New York imposes significant restrictions on non-disclosure and non-disparagement provisions in release agreements

11 December 2023 3 min read

By Garrett David Kennedy and Natalie Gagarkina

At a glance

  • The new law prohibits the use of certain commonly found provisions in release agreements. 
  • Under the law, it is now possible to waive the 21-day consideration period prior to litigation. 
  • The law extends to independent contractors. 
  • Employees must be notified of their right to contact an attorney or other official about a provision that seeks to prevent disclosure of certain information about discrimination.

On 17 November 17 2023, New York Governor Kathy Hochul signed into law Senate Bill S4516, which amends Section 5-336 of the New York General Obligations Law to further restrict the use of non-disclosure and non-disparagement provisions in release agreements involving claims of discrimination, harassment, or retaliation. The new law went into effect immediately and applies to any agreements entered into on or after 17 November 2023.

Our alert discusses the implications of this new law.

The new law prohibits the use of certain commonly found provisions in release agreements.

 Senate Bill S4516 renders unenforceable the release of “any claim, the factual foundation for which involves unlawful discrimination, including discriminatory harassment, or retaliation,” if any of three prohibited provisions are “part of the agreement resolving such claim”:

  1.  “the complainant is required to forfeit all or part of the consideration for the agreement for violation of a non-disclosure clause or non-disparagement clause”
  2. “the complainant is required to pay liquidated damages for violation of a non-disclosure clause or non-disparagement clause” or
  3. “it contains or requires any affirmative statement, assertion, or disclaimer by the complainant that the complainant was not in fact subject to unlawful discrimination, including discriminatory harassment, or retaliation.”

It is unclear whether these prohibitions will apply either to asserted claims that are being resolved by a settlement and release agreement or to an employer’s standard separation and release agreement in situations where such claims might be asserted in the future, or both.

Under the new law, it is now possible to waive the 21-day consideration period prior to litigation

The new law amends the portion of New York General Obligations Law § 5-336 that prohibits employers from including in any settlement agreement a provision requiring confidentiality of the underlying facts and circumstances of a discrimination, harassment, or retaliation claim, unless the confidentiality provision is the employee’s preference, and the employee is given 21 days to consider the confidentiality provision and 7 days to revoke it.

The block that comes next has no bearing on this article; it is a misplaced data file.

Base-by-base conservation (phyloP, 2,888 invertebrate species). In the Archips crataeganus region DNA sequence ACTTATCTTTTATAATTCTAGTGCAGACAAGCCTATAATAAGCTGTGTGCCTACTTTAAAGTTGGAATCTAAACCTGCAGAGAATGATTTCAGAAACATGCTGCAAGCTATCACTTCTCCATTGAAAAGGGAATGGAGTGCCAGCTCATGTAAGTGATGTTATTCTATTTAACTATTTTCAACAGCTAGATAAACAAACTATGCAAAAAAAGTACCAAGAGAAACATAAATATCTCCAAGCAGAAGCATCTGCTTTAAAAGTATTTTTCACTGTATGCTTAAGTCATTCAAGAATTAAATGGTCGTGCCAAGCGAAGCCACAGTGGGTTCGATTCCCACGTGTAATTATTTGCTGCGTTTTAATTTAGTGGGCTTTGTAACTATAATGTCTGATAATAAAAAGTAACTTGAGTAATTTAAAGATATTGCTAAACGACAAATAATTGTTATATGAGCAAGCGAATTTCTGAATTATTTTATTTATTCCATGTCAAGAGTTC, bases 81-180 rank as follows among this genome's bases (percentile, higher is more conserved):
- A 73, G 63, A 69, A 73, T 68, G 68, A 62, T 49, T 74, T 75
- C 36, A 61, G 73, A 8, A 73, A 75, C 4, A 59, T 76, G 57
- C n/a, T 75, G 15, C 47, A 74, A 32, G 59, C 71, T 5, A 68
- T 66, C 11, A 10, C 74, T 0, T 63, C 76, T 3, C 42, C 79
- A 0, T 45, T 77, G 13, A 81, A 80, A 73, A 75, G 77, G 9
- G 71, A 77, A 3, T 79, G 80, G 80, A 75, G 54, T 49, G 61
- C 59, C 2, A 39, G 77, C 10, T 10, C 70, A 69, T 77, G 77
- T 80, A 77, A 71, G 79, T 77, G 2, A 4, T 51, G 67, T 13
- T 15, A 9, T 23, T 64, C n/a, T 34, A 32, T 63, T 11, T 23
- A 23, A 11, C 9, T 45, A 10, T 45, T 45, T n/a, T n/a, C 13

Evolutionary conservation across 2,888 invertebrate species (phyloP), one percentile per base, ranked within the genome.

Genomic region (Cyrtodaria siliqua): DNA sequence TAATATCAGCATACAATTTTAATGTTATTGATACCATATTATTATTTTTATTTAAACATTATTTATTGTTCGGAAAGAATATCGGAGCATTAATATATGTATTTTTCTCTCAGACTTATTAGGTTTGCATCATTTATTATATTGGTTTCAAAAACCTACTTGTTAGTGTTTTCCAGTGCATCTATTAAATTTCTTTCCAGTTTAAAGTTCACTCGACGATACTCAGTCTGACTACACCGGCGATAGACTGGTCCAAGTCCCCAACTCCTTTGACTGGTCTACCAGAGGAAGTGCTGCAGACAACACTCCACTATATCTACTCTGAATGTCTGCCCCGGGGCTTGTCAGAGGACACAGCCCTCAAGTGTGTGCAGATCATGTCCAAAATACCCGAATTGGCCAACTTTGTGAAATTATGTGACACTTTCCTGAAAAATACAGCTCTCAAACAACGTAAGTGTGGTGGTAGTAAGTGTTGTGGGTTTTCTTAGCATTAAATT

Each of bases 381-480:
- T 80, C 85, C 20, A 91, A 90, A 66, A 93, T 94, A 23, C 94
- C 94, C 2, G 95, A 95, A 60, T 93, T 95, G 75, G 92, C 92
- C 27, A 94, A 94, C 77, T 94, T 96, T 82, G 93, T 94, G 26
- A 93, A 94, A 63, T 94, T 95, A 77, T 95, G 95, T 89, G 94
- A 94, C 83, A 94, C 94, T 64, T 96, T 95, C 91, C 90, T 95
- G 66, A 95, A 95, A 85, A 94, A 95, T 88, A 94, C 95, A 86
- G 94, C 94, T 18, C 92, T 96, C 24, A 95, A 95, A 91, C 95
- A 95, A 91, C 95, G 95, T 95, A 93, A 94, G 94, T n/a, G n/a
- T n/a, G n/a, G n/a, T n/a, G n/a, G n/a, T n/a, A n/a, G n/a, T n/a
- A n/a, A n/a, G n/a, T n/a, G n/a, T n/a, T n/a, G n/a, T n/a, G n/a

Previously, § 5-336 required an employee to wait the full mandatory 21 days before entering into a confidentiality agreement (without waiving any part of this period, even if represented by counsel). However, the amendment now allows employees to sign the agreement sooner, stating that “the complainant shall have up to 21 days to consider” a confidentiality provision.

The new law does not amend Section 5003-B of the New York Civil Practice Law & Rules. This section, which applies to pending litigations, still mandates that employees wait the full 21 days before signing an agreement containing a non-disclosure provision that would prevent the disclosure of the underlying facts and circumstances of any discrimination, harassment, or retaliation claim. This means that, if the settlement agreement resolves claims in litigation, employees are required to wait a full 21 days before signing an agreement with a non-disclosure provision.

The new law extends to independent contractors

The amendment broadens the scope of New York General Obligations Law § 5-336 to cover independent contractors in addition to employees and potential employees. Accordingly, § 5-336 now governs any covered settlement agreement with an independent contractor.

Under the new law, employees must be notified of their right to contact the Attorney General

S4516 now requires employers to notify employees of their right to contact the New York Attorney General, law enforcement, the Equal Employment Opportunity Commission (EEOC), the state or local commission of human rights, or an attorney retained by the employee or potential employee, in connection with any provision that would otherwise “prevent[] the disclosure of factual information related to any future claim of discrimination.” Failure to include this notification would make the underlying provision “void and unenforceable.”

New York employers are strongly encouraged to review any release agreements drafted after 17 November 2023, to ensure compliance with these amendments.

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